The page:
“The classic model of houses ringing a golf course is dying"

16golf600.1.jpgSallie Brady of the New York Times looks at emerging trends in golf course housing development and lists some of the cutting edge communities of note.

Got to love the frank lede:

There's never been anything terribly sexy about living in a golf community. Imagine cookie-cutter spec homes dotting yet another dull par 4 in Myrtle Beach, and you get the picture. Even if you like the game and are in the market for a vacation home, you may never have considered buying in one of these old-style resorts.

Fast forward...

“The classic model of houses ringing a golf course is dying,” said John Kirk, an architect with the New York firm Cooper Robertson & Partners, who designed homes at WaterSound, a beachside golf community in the Florida panhandle. “Instead the golf course is like a big public green,” he said, adding that “people want to be able to walk to the post office or to get their morning coffee.”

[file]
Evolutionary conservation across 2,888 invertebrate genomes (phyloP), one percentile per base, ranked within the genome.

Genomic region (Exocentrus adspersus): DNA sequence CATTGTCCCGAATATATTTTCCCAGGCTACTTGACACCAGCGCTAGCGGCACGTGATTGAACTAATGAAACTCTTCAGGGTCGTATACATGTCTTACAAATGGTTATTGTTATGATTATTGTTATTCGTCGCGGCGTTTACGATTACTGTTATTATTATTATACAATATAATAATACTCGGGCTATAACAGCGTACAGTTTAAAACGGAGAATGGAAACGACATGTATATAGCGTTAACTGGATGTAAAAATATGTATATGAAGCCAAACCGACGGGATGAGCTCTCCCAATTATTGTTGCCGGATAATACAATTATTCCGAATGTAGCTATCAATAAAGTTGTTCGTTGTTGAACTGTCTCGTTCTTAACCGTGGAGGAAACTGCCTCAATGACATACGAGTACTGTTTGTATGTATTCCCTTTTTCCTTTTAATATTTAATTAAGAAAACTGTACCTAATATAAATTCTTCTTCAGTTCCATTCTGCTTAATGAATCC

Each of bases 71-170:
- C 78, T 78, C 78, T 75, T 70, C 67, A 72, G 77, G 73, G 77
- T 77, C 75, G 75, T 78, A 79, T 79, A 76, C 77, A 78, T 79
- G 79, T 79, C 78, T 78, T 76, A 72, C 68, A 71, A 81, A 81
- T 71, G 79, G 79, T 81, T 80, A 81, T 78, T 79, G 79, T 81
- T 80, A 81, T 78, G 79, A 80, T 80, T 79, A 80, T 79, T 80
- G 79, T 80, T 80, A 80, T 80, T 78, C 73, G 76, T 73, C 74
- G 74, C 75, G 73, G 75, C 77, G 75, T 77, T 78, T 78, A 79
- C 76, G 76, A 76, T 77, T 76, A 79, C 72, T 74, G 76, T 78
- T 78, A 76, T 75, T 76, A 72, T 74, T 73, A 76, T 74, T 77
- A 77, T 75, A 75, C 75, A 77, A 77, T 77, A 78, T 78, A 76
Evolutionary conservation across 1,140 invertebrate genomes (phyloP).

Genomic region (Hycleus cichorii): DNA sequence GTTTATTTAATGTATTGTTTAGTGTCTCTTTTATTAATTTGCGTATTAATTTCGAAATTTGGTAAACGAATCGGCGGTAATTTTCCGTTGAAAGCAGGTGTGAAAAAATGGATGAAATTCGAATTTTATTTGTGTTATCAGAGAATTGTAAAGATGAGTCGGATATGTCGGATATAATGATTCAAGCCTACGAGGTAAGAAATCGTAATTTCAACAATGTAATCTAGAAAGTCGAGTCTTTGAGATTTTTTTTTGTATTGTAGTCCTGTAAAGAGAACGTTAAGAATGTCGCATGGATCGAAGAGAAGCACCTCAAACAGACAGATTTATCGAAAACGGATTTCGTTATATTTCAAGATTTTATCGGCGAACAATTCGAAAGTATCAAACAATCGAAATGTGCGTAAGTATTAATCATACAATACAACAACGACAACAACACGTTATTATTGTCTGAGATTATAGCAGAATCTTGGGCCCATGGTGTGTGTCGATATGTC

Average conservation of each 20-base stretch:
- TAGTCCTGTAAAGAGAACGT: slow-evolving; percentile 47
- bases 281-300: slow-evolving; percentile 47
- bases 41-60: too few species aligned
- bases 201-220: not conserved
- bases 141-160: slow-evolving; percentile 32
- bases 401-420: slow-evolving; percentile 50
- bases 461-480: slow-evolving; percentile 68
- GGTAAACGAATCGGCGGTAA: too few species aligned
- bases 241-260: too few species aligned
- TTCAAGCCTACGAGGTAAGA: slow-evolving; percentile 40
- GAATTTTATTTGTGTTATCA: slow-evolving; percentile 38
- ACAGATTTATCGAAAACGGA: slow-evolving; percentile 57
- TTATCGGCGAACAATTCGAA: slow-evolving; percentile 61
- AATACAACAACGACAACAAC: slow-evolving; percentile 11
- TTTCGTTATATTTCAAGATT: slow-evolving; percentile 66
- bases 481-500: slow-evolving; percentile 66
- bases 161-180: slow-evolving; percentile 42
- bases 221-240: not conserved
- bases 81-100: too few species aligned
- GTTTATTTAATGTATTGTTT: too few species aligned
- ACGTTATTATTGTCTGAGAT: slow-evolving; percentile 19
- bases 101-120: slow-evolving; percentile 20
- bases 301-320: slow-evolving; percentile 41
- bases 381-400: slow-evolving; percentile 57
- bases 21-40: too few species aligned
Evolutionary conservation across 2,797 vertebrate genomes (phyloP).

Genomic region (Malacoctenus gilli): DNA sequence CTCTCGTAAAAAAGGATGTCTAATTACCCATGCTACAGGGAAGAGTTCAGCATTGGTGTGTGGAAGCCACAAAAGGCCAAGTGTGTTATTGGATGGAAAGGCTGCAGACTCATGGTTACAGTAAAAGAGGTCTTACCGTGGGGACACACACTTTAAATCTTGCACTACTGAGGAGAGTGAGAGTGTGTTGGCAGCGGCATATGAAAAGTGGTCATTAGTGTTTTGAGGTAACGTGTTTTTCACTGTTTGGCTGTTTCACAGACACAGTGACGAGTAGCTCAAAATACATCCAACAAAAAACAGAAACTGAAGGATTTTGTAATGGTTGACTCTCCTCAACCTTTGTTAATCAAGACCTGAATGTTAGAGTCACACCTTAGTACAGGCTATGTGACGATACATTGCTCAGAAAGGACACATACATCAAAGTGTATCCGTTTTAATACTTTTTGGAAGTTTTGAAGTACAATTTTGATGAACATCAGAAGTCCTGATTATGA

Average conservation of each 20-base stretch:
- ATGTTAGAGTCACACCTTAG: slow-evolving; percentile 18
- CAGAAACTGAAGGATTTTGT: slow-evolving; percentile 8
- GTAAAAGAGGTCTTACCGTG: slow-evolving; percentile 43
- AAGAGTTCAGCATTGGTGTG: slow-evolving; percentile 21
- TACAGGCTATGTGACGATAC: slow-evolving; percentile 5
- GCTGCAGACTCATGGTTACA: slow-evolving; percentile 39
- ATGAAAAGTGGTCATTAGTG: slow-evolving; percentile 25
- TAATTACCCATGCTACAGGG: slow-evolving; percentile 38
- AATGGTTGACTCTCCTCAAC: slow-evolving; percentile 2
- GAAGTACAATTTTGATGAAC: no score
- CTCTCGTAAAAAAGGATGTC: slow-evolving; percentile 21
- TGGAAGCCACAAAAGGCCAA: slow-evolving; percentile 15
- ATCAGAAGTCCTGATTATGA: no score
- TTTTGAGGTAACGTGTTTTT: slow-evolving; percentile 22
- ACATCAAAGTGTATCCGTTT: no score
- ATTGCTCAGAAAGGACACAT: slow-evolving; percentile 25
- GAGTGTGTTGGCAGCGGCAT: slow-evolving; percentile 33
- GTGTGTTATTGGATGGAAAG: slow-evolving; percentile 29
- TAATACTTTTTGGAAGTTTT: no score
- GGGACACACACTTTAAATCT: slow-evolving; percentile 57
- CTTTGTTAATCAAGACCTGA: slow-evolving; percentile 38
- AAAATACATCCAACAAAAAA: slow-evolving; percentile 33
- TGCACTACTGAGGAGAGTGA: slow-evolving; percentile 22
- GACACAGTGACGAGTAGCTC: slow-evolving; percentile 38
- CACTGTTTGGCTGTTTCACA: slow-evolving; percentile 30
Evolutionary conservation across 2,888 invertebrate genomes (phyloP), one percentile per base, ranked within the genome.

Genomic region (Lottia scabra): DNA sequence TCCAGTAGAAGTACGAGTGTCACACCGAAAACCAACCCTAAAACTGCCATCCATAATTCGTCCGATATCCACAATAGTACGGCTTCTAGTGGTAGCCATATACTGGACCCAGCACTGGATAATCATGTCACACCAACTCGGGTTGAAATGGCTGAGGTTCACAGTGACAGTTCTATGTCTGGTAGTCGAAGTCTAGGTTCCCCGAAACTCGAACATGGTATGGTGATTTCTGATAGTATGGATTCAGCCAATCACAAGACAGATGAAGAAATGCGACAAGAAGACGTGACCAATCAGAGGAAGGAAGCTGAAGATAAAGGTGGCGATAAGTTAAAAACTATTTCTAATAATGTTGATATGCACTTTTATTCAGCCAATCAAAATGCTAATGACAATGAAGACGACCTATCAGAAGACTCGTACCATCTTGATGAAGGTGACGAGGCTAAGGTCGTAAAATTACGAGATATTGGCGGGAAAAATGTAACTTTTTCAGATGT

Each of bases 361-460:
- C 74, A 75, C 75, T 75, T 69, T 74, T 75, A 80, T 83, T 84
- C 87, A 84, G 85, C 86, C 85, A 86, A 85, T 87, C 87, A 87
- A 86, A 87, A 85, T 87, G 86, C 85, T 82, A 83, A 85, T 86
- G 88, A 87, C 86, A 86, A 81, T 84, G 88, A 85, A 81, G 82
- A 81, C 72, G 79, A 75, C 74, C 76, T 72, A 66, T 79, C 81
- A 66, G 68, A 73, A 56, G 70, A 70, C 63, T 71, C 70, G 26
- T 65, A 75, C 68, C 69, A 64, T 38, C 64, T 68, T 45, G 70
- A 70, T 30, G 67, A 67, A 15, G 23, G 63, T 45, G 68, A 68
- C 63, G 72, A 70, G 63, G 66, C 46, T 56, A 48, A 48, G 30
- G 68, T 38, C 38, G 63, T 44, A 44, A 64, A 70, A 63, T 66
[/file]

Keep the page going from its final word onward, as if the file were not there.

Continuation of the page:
Vacation home buyers continue to get younger — a median age of 47 in 2006, down from 52 in 2005, according to a survey by the National Association of Realtors — as more families move in next to the retirees at golf communities. Developers have responded by offering more design options, holiday kids’ clubs and summer camps, and myriad recreational activities beyond the driving range.

But the question is whether there are enough buyers for these new golf retreats. “The long-term demographics are favorable,” said Walter Molony, a spokesman for the National Association of Realtors. “It would not be surprising if we saw the vacation market hold its own while the rest of the market declines.”